A Downloader’s Diary (49)

by Michael Tatum

Weird Scenes Inside the Goldmine

There are so many goofballs, eccentrics, mavericks, and all-around non-conformists in this month’s column you’d think I’d planned it. But no, that’s just how the first few months of 2019 played out — and if the music continues to be this good, I say bring on the weirdos. See you next month.

Charlotte Adigéry: Zandoli (Deewee/PIAS) The minimalist electronica this Belgian-Caribbean releases under her own name is as experimental as the bleep blips she credits to WWWater, but a great deal more playful, i.e. catchier, and more pop. Her great theme is pleasure seeking in an age of Puritanism, whether she’s celebrating that cougar cavorting with a youthful gigolo (I mean, she did spring for grilled lobster) or showing the palm to any natural hair sister who would judge her affection for wigs: “Indian lace front, remy ash blonde, curly silky straight, synthetic wave.” Soulwax’s metronomic ticky tock bumpy bump serves her conceit perfectly, whether she’s skipping around the beat like a rogue teenager avoidng a truancy officer, or punching through it when she shifts into rat-a-tat double time on “Paténipat.” Maybe next time she’ll feel so good about feeling good she’ll stop thinking it’s “God’s punishment” that makes her “beg for more.” Also Charlotte, not that you’re trying to impress me, but pink yaki bobs? Totally adorbs. A MINUS

Big Star: Live on WLIR (Omnivore) Alex Chilton has just led his shambolic little trio through six power pop gems, rendered more perfectly on 1972's #1 Record and 1974's Radio City, but who cares? John Lightman has only been serving as Andy Hummel’s replacement on bass for three weeks, and hearing them this ramshackle is gratifying — who would have thought forty-five years ago this set would be released for the edification of Chilton worshipers not once but twice? But then, we’re introduced to deejay Jim Cameron, an early specimen of the kind of fanboy that Chilton would roll his eyes at in later interviews. Cameron notes cheerfully that Radio City has been garnering spectacular reviews. Noting that they’ve gotten those before, Chilton dryly responds: “That’s nice. I hope it sells.” Cameron brings up the Box Tops and asks about his experiences. “Pretty scummy,” he replies. “I don’t know…about as scummy as now.” After Chilton further de-romanticizes the touring life (Cameron chuckles nervously), complaining that his former handlers never allowed him to record his own material (forgetting “I Must Be the Devil” and several others), Cameron asks if his current popwise approach is “anachronistic” in early 1974. Chilton muses with the only art-for-arts-sake sentiment I’ve ever read attributed to him: “I don’t know, I haven’t really decided. Someone may convince me of that yet. I’m just doing what I like to do. What sounds melodious to my ears” — this from a man who once ended a solo set by asking his audience: “Anything else anyone needs done for them?” Elsewhere, he’s more boyish and outgoing than he ever will be again, except on Loudon Wainwright’s blasély cynical “Motel Blues,” which, like Big Star’s version of Todd Rundgren’s “Slut,” acknowledges the seamier side of seventies sexual politics that, say, the forthrightly ebullient “Back of a Car” pretends doesn’t exist. Enjoy his innocence while you can. B PLUS

Alex Chilton: From Memphis to New Orleans (Bar None) To penetrate the mystery of Alex Chilton’s post-Big Star career, you have to listen to 1970’s “Free Again,” cut right after he left the Box Tops. Not because it’s a great song — indeed, it’s lousy — but because its sentiment and even its lazy execution say worlds about a man who would later pen a politically incorrect ditty constructed around wince-worthy Asiatic puns, cover “Volare” with a smirk, and birth to the world the dead-eyed “Holocaust,” one of the most painfully acute songs ever written about crippling depression. Don’t dig what he’s putting down? Too bad — that’s your problem for being so uptight. Rhino’s 1991 19 Years is his best solo showcase for two reasons: first, because it cheats by nabbing five cuts off of Big Star’s Third, and second, because it circumscribes his wild late ‘70s and early ‘80s stabs within its purview. This narrower sampling, commencing with tracks from 1985’s Feudalist Tarts, marks the beginning of his slide into relative normalcy, which — golly, could this be a coincidence? — concurs with him kicking booze. So nothing here is as raucous as “Take Me Home and Make Me Like It,” tragically not on the Rhino either. But we do get “Dalai Lama” (Alex must have had a thing for questionable Oriental-oriented humor), “Underclass” (no, he got screwed out of all those Box Tops royalties), and the oh-so-timely “Guantanamerika” (“‘Sieg Heil’ to the in-God-we-trusters”). Let him take you home. A MINUS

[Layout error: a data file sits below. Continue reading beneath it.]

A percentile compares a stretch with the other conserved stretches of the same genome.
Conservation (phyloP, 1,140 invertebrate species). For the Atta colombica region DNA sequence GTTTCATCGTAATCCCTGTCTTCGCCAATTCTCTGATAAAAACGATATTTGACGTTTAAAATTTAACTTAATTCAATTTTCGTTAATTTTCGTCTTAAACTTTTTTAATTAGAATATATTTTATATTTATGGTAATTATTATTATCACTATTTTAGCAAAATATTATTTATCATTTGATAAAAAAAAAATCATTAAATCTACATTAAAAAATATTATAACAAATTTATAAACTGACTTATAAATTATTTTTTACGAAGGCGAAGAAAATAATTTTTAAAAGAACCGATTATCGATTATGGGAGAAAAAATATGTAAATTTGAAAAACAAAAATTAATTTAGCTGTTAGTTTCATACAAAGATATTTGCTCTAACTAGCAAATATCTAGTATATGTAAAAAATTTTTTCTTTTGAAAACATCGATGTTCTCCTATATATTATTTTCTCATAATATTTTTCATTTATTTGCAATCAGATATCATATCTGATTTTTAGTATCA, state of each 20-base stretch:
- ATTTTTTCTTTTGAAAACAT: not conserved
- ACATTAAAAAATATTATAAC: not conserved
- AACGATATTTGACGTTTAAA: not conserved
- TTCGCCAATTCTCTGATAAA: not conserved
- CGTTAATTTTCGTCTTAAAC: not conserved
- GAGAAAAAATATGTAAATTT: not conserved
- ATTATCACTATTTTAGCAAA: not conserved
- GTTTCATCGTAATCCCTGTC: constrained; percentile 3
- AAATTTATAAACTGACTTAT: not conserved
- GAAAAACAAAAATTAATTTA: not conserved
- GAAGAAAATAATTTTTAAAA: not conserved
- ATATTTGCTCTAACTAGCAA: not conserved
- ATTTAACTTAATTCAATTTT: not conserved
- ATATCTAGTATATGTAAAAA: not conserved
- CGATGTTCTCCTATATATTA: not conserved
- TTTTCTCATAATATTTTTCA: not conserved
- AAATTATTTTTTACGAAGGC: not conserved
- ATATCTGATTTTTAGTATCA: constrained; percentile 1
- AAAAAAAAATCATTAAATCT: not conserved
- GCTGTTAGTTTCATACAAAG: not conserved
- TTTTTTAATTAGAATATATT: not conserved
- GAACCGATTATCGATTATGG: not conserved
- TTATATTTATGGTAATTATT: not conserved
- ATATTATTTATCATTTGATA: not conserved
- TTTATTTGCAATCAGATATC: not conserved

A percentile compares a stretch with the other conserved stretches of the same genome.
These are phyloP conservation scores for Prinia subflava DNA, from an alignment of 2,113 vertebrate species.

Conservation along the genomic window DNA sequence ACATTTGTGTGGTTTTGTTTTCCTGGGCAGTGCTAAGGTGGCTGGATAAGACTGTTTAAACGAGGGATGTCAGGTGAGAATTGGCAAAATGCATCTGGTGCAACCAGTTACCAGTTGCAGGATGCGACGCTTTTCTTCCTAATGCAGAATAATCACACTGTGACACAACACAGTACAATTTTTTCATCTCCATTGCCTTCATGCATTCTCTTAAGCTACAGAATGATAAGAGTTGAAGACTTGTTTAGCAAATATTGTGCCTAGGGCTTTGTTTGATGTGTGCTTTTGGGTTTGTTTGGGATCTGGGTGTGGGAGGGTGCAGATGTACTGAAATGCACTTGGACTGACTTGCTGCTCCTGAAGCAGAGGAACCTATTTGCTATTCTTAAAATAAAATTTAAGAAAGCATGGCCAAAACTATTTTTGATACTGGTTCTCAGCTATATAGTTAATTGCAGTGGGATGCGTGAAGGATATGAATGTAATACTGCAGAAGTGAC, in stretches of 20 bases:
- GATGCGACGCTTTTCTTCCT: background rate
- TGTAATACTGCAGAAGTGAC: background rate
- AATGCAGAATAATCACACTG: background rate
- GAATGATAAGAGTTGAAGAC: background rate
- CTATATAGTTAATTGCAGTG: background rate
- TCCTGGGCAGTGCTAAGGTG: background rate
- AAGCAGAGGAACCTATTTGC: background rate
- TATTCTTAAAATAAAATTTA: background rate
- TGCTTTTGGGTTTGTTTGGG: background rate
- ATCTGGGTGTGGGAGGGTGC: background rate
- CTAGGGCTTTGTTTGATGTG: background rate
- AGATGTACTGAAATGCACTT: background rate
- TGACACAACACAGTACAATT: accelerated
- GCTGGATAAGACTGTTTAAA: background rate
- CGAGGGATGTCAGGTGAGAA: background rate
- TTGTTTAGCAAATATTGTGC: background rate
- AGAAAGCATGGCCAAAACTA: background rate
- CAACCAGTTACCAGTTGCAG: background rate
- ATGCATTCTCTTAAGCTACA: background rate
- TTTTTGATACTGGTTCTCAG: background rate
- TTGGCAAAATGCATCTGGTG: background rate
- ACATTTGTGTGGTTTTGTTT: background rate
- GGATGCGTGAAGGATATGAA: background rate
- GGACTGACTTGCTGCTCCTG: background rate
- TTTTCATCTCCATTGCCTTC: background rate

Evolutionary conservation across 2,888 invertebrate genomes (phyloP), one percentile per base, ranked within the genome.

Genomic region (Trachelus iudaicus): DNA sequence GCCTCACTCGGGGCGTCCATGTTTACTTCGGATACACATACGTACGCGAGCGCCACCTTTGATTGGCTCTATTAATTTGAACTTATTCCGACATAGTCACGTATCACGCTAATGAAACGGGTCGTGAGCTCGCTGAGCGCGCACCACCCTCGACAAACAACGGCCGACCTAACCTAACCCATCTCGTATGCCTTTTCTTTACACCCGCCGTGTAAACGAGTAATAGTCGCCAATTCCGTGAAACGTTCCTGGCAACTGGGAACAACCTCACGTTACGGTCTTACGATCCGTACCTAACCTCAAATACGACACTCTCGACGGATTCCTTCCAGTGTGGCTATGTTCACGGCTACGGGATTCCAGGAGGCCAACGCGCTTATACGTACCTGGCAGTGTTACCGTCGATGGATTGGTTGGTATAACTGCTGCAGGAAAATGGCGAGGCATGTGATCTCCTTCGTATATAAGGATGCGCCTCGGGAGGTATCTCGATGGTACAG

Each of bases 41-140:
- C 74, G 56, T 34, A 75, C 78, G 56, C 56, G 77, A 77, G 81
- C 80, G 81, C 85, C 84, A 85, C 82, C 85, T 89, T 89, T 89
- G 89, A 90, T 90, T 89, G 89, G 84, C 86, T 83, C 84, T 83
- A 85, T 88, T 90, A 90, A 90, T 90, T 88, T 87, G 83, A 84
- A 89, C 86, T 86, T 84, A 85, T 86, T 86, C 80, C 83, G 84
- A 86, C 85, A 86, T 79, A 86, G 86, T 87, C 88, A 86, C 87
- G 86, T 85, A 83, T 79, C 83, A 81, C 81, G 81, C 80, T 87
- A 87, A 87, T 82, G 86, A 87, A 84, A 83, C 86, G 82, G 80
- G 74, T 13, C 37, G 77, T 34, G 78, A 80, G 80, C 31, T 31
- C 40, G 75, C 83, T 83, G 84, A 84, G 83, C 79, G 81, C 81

Martin Frawley: Undone at 31 (Merge) In which a former Twerp and lifelong goober crafts the paradigmatic white-singer-songwriter-getting-over-a-girl — no wait, come back! This one really does belong in some sort of time capsule — in a doleful baritone that suggests he spends much of his spare time kicking tin cans down empty side streets, this Melbourne sad sack knows he’s an emotional handful, apologizing to anyone in his corner of the bar who has to deal with his lovelorn wretchedness and woebegone reminisces. Yet over arrangements sturdy in the manner of a table with one leg a half an inch too short, his piano, bass, and guitar-playing buddies offer up plenty of empathetic cross-commentary to his golly-gee despondency, as if to say, “Hey Mart, maybe you should lay off the Foster’s.” Actually, I’m betting Frawley imbibes no more than 1.5 alcoholic beverages per hour, allowing for a nice self-pitying buzz while skirting a morning hangover massive enough to tempt him to call out from his mundane day job, which I bet is some bean-counting civil service gig. Rarely has someone with so clueless a persona dealt so much frank self-knowledge — you can see why that girl loved him, why she should move several towns away, and why Frawley is in desperate need of a stern but supportive life coach. If this seems like I’m damning with faint praise, like I might need schooling in the difference between pathos and bathos, I should tell you his best hook approximates a sobbing jag: “Wah wah wah wah wah wah wah wah wah wah wah wah.” So please, do consider plunking down your hard-earned bucks for this often-impressive ironic-not-ironic document of beta male weltschmerz — the happiness and well-being of the next girlfriend cum babysitter to enter his orbit depends on it. A MINUS